At our house it was an unspoken ground rule that these subjects were somewhat off limits. Sure, we might celebrate a parent’s promotion or a new job, but getting into the particulars was simply not done.

Even nowadays many things about money stay unsaid, and this can work against us. Most of us need help with making savvy money decisions, so talking to each other or getting professional advice can give us just the support we need.

With this in mind, this week Sorted launched its new community forum. It’s aiming to be a safe spot to discuss money and share ways to get ahead. Happy to report that we can all stay anonymous on it with a screen name if we need to, since there’s something about discussing money that still can bring up anxieties and leads us to evade.

It’s a bit weird.

The awkwardness is not just about our earnings – it’s about the past decisions we’ve made with money, too. We really don’t particularly want these out in the open. It might be a debt we took on, the investment that tanked, or even the things we feel we should have sorted a long time ago but still haven’t got around to (I’m thinking wills or insurance).

We may be thinking about money often, but we’re sure not talking about it.

Getting comfortable with the conversation

Run by the Commission for Financial Capability – the government’s money education arm – this year’s money week is designed to get people thinking about planning for their financial future.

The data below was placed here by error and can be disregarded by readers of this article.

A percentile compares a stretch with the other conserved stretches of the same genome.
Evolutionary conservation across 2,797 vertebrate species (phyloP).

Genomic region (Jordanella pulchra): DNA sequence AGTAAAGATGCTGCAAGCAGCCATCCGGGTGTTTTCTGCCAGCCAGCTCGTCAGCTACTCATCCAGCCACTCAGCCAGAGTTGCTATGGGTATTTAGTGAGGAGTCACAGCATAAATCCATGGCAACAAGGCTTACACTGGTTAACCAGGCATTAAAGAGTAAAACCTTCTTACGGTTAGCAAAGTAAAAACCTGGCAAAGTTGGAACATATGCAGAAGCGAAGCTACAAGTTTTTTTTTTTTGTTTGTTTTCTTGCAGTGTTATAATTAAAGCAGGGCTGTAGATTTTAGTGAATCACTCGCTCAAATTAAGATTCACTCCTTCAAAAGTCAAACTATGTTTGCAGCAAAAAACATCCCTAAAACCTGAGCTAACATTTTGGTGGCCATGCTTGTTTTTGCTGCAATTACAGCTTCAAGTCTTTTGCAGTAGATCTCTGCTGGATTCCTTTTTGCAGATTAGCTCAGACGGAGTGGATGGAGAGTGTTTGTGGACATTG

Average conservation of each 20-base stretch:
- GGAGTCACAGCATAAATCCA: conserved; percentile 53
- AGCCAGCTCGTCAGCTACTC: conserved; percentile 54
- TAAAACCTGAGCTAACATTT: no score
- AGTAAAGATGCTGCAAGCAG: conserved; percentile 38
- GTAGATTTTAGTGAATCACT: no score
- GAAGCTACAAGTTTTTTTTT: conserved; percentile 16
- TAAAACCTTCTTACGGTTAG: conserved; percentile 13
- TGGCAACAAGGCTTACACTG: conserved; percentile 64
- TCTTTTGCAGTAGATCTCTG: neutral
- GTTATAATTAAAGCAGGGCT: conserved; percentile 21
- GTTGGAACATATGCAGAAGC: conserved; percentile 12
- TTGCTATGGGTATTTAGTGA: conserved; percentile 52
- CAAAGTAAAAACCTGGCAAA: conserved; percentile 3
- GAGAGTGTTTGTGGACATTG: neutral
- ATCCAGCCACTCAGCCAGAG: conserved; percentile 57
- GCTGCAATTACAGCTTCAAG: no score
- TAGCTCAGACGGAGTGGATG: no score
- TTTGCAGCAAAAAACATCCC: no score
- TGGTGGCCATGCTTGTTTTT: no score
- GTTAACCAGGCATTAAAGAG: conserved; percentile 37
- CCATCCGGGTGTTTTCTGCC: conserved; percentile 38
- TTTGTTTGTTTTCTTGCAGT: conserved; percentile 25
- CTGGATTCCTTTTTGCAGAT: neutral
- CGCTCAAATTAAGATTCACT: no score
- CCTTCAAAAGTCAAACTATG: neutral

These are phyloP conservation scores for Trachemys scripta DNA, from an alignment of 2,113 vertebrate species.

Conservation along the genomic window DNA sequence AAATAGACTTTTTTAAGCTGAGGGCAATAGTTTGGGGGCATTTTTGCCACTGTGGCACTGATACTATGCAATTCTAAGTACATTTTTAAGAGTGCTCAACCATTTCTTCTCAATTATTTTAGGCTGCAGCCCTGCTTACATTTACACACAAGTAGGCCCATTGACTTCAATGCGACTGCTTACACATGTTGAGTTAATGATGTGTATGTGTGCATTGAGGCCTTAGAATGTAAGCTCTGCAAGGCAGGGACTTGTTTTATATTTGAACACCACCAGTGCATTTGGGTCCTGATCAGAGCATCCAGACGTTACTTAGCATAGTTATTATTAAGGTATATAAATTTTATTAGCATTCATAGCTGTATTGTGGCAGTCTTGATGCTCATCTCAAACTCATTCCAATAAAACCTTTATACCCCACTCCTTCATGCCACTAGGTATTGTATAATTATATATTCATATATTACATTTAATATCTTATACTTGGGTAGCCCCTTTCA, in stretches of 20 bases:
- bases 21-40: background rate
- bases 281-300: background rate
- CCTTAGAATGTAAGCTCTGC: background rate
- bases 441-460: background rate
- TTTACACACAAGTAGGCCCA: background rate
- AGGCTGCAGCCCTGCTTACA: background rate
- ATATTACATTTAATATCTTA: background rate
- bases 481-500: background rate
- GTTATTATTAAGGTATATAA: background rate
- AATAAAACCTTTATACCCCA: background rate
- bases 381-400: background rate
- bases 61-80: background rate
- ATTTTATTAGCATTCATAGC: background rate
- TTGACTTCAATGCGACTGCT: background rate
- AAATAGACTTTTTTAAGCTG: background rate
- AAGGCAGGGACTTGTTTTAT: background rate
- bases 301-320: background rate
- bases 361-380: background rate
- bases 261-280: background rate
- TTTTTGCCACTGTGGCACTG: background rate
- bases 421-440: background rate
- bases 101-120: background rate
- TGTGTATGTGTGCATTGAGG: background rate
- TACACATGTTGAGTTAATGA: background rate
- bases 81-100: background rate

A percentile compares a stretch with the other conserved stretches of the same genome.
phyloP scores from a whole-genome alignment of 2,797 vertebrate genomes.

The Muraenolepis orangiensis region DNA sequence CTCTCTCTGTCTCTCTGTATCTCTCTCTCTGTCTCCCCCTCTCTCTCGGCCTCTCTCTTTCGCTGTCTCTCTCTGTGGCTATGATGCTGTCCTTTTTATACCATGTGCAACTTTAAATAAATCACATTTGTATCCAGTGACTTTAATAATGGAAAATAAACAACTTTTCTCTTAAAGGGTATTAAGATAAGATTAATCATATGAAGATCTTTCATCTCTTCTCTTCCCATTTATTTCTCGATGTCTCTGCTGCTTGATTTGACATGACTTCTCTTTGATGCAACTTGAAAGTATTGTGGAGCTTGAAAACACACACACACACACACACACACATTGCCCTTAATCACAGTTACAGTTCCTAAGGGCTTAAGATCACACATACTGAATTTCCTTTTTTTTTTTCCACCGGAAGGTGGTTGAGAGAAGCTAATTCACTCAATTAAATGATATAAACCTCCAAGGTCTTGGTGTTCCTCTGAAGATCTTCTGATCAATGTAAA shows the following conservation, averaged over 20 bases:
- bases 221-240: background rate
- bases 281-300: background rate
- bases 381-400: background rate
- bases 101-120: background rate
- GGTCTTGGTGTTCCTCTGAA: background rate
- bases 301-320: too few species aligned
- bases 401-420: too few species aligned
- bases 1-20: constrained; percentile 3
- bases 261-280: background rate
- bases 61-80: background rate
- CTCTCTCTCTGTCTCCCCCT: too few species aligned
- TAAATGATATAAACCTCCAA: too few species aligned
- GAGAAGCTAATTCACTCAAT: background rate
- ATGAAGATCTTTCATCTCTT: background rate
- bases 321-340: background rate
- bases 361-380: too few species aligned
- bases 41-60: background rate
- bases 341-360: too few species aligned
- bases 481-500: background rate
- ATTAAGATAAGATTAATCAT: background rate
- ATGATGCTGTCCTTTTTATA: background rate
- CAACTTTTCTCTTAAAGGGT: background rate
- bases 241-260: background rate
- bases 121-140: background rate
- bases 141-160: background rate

“Dad, how much money do you earn?” I get this at home these days, and I have to counteract my initial impulse to shut the conversation down. Some of that comes with the judgement and comparisons that often come with putting one’s cards on the table. People may think less of me if I earn less, or expect more of me if I earn more…

Let me just declare the obvious: people are so much more than just what they earn. When you think about it, how many times have any of us been entirely in control of how much we took home? Not many of us have a licence to print money, so it’s not really fair to judge or compare. We’re all just making the best we can of the options we’ve found.

I really want the kids to see the flow of money, and the decisions we’re making with it for the future. Their future.

It’s time to overcome these hurdles to discussing money. Not necessarily divulging our income or past decisions we’re not proud of, but rather supporting each other along the way with solutions. The world of money keeps getting more complex, and we’re being left more and more to our own devices to navigate it.

The new forum on Sorted already has some key personal finance topics on there, like digging out of debt, budgeting tips and raising a money-smart whānau. Start your own thread if you like.

In the spirit of everyone getting ahead financially, let’s get talking and sharing what works!



Get Sorted is written by Sorted’s resident blogger, Tom Hartmann. Check out the guides and tools from Sorted – brought to you by the Commission for Financial Capability – at


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